With attacks on the rise, cyber security experts have their hands full trying to keep up protection for business and home networks. Because users keep everything from tax information to brokerage statements on their home PCs, it is important for people to be aware of potential threats, install a reliable antivirus program, and to run anti-spyware software on a regular basis to clear their machines of malware. The widespread havoc wrought by Heartbleed earlier this year has every CEO turning to their IT staff and asking, “Are we secure?” People need to ask the same question about their personal computers.
Here are four steps anyone can take to improve the security of their home network:
Step 1: Beef up security on home computers.
Install and keep current antivirus and anti-spyware software. If money is an issue, there are 10 highly rated free antivirus software programs. Some antivirus programs will protect from malware and some will not. A great practice is to run a product like SuperAntiSpyware in addition to an antivirus solution.
Step 2: Secure access to the network.
All home networks should, at the very least, be encrypted with a strong password. Public networks invite people to hop on and share the bandwidth, putting sensitive files at risk and slowing down the network. Not only should WiFi passwords be complex, they should be changed at least every 90 days. To check whether a password is secure enough, go to a site like HowSecureIsMyPassword.net.
The CEO of TechSurgeons, an information technology security and consulting company based in Phoenix, has this advice: “Implement a sane password policy. Choosing a password that cannot be remembered is a recipe for passwords being saved on an insecure Post-it note. Pass phrases are fantastic. Use a line from a song or favorite novel with proper punctuation. It will be much easier to remember, and more difficult to hack.”
With many routers, the easiest way to keep home networks secure is to create an Access List, adding specific computer information, such as MAC addresses. If a computer is not on the list, it will not be allowed on the network. Period.
Step 3: Understand how to protect your data.
Good cyber security habits are vital for home network protection; here are a few tips to keep data secure. Encrypt all flash drives. Be sure to back up every computer regularly. Use a program like Carbonite that backs files up to the Cloud automatically, or save files in an easily accessible remote location such as Microsoft’s OneDrive or DropBox. The advantage to this method is the files are available from any location with an internet connection.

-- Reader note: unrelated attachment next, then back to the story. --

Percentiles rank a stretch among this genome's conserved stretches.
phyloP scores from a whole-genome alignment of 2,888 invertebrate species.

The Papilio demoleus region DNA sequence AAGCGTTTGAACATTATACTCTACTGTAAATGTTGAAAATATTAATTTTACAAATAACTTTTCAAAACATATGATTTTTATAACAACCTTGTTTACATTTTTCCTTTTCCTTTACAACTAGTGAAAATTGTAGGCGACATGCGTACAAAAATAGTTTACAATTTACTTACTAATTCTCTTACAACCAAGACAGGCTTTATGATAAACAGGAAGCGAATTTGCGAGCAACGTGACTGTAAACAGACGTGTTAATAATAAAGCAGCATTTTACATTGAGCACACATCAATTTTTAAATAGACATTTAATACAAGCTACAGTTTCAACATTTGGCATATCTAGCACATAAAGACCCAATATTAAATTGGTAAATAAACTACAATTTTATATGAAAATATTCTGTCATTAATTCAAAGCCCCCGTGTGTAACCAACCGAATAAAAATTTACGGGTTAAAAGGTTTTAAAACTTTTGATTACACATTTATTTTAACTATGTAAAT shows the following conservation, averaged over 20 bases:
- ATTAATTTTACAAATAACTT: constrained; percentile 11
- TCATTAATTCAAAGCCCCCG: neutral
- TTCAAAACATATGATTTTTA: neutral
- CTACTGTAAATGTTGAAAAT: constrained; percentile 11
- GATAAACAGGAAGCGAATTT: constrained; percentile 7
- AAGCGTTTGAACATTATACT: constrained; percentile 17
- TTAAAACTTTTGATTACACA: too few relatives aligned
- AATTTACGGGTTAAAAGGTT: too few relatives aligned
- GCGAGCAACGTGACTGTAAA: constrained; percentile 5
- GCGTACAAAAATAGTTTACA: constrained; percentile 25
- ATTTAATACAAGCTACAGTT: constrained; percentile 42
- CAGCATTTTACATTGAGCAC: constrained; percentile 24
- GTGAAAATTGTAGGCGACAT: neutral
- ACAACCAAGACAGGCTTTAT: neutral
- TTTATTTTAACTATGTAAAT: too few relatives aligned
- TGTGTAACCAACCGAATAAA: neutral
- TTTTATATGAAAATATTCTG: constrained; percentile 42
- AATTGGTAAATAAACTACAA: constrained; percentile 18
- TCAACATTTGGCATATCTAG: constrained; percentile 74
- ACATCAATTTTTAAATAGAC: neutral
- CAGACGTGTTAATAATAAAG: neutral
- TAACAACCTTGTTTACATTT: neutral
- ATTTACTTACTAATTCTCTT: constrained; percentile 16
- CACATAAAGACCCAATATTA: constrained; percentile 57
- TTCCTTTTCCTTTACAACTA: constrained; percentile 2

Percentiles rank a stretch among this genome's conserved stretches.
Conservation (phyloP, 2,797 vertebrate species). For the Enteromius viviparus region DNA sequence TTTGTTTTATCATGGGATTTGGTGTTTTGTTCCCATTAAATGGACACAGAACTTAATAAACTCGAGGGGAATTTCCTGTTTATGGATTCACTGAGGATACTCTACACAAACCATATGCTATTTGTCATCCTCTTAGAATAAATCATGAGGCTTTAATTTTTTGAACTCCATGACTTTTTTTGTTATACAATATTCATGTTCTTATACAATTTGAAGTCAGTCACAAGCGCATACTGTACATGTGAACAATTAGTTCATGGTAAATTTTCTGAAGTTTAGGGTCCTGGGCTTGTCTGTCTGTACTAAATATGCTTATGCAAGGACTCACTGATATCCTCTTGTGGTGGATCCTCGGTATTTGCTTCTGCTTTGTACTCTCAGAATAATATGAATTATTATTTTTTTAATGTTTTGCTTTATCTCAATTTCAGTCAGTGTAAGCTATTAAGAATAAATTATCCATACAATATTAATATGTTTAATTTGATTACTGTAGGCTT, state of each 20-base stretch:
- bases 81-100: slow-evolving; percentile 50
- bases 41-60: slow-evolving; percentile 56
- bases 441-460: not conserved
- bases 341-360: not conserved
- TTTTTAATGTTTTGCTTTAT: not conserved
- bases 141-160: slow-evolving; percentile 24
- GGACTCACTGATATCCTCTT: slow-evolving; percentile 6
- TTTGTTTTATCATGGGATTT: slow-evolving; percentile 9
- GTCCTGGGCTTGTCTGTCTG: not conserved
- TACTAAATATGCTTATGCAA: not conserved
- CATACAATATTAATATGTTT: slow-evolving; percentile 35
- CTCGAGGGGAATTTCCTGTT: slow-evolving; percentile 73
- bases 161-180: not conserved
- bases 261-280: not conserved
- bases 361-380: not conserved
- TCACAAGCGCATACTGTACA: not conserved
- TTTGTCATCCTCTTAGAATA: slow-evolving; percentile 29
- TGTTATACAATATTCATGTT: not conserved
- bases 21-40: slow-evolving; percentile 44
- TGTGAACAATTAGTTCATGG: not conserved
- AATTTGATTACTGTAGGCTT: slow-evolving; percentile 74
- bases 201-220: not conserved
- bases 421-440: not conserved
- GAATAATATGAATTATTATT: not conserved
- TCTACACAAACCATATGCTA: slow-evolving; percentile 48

Create a login and password for each user. Passwords should not be written down on paper. If they must be recorded, be sure to encrypt the file or keep the written copy in an at-home safe. Many people prefer to use a password managing software like LastPass.
Step 4: Keep computers and software up to date.
Make sure automatic software updating is turned on so the computer’s software is always up to date. Most people don’t remember to back up their files or run their software updates until there is a problem; most often this is too late to do much good.
Windows XP is a good example of why is it a good practice to upgrade to later versions of a computer’s operating system. Microsoft finally ended support for the OS after 12 years, an incredible length of time for one version.
As Microsoft explains: “Old operating systems like XP become five times more vulnerable to viruses and security risks. Also, companies that make devices like printers, digital cameras, and Internet-ready TVs won’t provide drivers that work with Windows XP, so if you get new devices, they won’t work with your current PC.”
The four steps detailed here will go a long way toward keeping home computers secure. Beef up cyber security on home computers by installing reliable antivirus and anti-spyware software. Secure access to home networks. Protect data with regular backups and good password habits. And finally, keep computers and software as up-to-date as possible.
No one knows where or when the next attack will be, but following these tips and staying vigilant will increase cyber security protection at home and at work. Update regularly to keep up with the latest advances in malware, and never think “it won’t happen to you.”
By Jenny Hansen